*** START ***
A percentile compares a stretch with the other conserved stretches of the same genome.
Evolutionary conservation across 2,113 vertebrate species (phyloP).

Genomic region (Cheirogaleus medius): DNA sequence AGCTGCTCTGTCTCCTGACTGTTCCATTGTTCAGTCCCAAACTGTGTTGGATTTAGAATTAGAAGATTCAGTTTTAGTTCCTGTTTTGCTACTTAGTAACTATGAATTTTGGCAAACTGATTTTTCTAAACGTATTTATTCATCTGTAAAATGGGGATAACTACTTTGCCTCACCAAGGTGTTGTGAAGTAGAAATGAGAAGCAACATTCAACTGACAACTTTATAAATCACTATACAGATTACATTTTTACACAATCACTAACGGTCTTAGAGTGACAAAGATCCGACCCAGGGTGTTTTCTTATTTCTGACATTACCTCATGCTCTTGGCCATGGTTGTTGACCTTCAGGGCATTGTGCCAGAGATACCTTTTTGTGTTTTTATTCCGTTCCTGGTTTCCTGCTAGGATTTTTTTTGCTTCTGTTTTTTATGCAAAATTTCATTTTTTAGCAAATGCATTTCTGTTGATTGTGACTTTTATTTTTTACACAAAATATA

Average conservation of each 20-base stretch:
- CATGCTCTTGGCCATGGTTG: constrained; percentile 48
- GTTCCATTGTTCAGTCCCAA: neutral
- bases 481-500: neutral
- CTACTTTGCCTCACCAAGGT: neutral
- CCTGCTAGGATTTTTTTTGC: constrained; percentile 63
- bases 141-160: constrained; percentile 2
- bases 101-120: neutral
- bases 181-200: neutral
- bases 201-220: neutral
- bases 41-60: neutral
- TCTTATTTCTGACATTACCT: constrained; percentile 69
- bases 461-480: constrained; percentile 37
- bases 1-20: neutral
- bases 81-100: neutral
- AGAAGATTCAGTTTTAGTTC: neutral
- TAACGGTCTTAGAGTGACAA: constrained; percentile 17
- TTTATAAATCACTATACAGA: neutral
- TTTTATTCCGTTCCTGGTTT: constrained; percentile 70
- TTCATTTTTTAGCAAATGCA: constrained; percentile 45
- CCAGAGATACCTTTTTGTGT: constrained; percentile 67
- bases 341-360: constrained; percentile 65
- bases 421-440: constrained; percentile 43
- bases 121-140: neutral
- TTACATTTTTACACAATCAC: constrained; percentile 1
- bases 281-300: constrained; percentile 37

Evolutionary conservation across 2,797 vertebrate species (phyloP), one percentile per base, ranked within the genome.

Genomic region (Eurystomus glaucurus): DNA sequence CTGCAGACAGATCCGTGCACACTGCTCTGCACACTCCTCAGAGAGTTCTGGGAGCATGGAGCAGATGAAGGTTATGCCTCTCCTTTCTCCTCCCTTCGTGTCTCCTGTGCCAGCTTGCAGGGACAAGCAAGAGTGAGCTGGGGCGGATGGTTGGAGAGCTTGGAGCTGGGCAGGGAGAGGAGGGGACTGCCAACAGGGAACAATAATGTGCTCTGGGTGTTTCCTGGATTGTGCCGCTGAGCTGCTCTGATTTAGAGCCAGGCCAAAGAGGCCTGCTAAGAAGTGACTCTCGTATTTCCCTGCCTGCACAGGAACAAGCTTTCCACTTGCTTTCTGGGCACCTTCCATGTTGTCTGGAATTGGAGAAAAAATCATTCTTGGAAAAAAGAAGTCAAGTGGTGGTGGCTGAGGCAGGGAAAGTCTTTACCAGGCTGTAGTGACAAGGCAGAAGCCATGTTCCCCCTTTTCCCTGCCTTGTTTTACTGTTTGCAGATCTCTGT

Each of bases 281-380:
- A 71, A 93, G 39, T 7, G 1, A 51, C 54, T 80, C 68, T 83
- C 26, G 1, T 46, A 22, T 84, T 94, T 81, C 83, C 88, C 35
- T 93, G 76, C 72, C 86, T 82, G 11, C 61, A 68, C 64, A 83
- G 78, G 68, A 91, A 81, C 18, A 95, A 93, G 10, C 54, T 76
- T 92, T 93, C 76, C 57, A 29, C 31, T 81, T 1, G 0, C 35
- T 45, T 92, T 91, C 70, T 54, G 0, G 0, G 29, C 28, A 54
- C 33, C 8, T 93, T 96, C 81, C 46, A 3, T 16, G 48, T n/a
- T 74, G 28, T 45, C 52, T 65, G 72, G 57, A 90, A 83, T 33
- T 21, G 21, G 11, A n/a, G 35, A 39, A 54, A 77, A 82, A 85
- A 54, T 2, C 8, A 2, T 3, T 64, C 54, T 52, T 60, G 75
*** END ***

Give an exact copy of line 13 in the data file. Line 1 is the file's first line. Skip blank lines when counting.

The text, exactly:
- bases 201-220: neutral